BATON ROUGE, La. (WAFB) - The mother of former LSU basketball player Wayde Sims was spotted helping to ease anxiety for members of the school’s football team and fans ahead of the highly anticipated first football game of the 2019 season against Georgia Southern University.
Among the crowds welcoming the team to the stadium was Fay Sims, holding a sign displaying the words “Free Hugs” and “Hashtag Forever44.”
Wayde Sims wore number 44 while playing for LSU, before being tragically killed in a shooting Friday, Sept. 28, 2018. Sims was 20 years old at the time of his death.
Wayde Sims’ family has since carried on his legacy by creating the Wayde Forever 44 Fund, which is an emotional support dog fund for LSU students. The Wayde Forever 44 Fund also aims to help students with the sometimes hidden costs of having an emotional support animal, such as application fees, deposits at housing facilities, and boarding costs when students need to travel.
Sims was remembered by many as a dedicated student.
“He helped other students. He tried his best and he was always respectful,” said his 7th-grade teacher, Barbara Benton. “This could be the description of an average student, but Wayde wasn’t average.”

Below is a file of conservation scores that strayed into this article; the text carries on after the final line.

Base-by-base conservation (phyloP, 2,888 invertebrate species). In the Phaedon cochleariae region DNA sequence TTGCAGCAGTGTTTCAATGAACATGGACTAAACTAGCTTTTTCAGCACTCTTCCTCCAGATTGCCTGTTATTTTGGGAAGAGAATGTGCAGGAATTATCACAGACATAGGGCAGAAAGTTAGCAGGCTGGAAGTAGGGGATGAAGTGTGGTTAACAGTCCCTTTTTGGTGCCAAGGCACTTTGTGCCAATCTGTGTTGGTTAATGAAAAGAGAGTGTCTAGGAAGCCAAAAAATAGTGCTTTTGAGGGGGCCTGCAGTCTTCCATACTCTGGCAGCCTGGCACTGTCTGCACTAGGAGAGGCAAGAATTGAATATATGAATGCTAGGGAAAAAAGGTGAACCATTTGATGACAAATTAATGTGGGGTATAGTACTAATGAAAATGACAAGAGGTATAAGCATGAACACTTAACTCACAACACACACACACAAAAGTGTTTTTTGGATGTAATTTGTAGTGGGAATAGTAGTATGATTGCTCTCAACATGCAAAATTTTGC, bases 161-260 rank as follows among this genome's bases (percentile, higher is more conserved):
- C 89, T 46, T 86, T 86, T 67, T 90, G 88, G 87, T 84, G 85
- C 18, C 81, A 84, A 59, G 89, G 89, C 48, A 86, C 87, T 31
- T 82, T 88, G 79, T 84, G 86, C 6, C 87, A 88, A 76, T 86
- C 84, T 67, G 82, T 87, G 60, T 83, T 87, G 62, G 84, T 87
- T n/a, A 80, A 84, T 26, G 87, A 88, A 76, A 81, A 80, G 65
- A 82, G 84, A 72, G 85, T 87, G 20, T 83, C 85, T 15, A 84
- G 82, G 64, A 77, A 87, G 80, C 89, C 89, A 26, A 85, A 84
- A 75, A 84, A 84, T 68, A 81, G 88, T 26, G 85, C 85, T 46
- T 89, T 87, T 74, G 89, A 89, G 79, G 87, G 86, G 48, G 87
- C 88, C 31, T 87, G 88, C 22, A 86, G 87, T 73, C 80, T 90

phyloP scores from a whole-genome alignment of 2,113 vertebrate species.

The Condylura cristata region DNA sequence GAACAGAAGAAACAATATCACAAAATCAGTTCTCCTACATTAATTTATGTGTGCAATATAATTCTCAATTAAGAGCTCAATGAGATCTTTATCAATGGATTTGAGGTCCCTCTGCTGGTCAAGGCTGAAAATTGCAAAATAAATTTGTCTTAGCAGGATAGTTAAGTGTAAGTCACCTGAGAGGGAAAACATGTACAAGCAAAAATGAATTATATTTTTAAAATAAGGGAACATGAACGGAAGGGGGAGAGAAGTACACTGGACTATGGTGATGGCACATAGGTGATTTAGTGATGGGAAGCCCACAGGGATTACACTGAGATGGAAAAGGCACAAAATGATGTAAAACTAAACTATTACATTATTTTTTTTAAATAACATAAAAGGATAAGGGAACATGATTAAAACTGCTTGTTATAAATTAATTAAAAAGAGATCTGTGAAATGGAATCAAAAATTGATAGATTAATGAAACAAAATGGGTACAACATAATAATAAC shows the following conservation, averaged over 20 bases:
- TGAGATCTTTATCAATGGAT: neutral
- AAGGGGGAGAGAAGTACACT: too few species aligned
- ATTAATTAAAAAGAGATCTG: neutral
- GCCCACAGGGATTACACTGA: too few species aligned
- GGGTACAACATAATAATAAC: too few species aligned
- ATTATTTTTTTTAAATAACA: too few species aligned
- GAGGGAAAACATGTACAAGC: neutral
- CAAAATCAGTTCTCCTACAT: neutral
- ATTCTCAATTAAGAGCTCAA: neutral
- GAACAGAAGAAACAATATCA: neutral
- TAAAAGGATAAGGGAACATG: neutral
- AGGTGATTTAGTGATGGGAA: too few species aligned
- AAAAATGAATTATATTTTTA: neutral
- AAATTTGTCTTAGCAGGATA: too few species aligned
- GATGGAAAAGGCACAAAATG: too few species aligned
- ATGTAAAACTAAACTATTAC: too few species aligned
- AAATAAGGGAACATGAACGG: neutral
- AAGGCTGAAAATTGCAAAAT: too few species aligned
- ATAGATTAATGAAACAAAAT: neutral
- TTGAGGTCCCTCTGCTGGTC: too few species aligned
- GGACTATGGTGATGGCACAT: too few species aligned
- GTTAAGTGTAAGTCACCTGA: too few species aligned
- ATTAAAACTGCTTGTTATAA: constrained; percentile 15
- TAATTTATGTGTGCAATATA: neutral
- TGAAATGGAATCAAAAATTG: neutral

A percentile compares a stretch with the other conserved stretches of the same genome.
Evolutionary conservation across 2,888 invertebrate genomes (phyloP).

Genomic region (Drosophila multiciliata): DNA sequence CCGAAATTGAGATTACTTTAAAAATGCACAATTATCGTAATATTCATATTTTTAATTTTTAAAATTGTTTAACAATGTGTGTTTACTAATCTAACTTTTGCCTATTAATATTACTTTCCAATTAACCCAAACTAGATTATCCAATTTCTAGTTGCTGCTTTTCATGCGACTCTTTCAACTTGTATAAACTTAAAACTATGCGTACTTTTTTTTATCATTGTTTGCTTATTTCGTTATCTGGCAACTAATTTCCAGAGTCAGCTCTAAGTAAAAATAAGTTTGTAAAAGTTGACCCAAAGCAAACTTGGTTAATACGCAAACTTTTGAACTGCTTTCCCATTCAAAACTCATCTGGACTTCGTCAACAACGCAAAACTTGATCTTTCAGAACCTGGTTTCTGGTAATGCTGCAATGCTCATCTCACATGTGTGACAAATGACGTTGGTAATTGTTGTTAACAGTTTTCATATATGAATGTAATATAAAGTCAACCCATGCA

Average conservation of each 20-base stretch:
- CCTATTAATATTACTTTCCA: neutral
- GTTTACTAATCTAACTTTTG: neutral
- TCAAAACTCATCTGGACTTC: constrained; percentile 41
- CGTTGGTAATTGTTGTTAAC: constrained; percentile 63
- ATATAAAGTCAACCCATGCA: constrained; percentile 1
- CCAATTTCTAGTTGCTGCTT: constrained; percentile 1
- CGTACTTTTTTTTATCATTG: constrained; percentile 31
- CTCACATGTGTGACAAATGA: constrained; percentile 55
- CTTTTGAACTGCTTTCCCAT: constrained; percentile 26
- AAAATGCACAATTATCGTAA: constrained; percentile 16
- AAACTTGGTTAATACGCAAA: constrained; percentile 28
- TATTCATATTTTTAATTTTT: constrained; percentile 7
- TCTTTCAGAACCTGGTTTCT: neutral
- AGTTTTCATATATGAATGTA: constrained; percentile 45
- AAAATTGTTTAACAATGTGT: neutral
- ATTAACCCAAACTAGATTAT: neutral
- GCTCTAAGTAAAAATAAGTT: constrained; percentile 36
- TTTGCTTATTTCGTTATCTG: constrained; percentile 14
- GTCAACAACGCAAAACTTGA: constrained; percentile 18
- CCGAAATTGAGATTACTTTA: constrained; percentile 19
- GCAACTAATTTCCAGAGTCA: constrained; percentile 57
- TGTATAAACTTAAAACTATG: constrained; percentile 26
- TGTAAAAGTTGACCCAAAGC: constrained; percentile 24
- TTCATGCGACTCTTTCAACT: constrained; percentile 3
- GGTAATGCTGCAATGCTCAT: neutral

He was remembered as a talented basketball player.
“He was very charismatic. He had that ‘it factor’. We saw it early on,” said Joe Spencer, his high school basketball coach.
“Not one time has he missed a practice, not one time. Not one time did he miss a workout,” said LSU basketball head coach, Will Wade.
Friends say the 20-year-old carried his sense of compassion and humor to the court—later leading his high school team to three state championships.
Former LSU basketball coach Johnny Jones said the young basketball star was adamant about wearing number 44. It was the same number his father, Wayne Sims, wore as an LSU standout.
“He was a blast to be around at all times. We’re devastated and in shock. We’re going to support Wayde’s family and our guys,” said Will Wayde after Sims’ death.
Former LSU Vice Chancellor and Director of Athletics Joe Alleva said the news of Sims’ death marked the saddest day in his 40-year career in collegiate athletics.
“Wayde Sims’ loss is simply unbelievable to us right now,” Alleva said in a release from the university.
“There are no words that can express our sorrow for his parents and family. He was such a lovable young man who was full of joy. We are circling around his teammates and friends who need all the love and support we can give them. We are praying for his family, for his parents. God bless Wayde Sims.”
School officials and teams from across the nation also sent their condolences after learning of Sims’ death.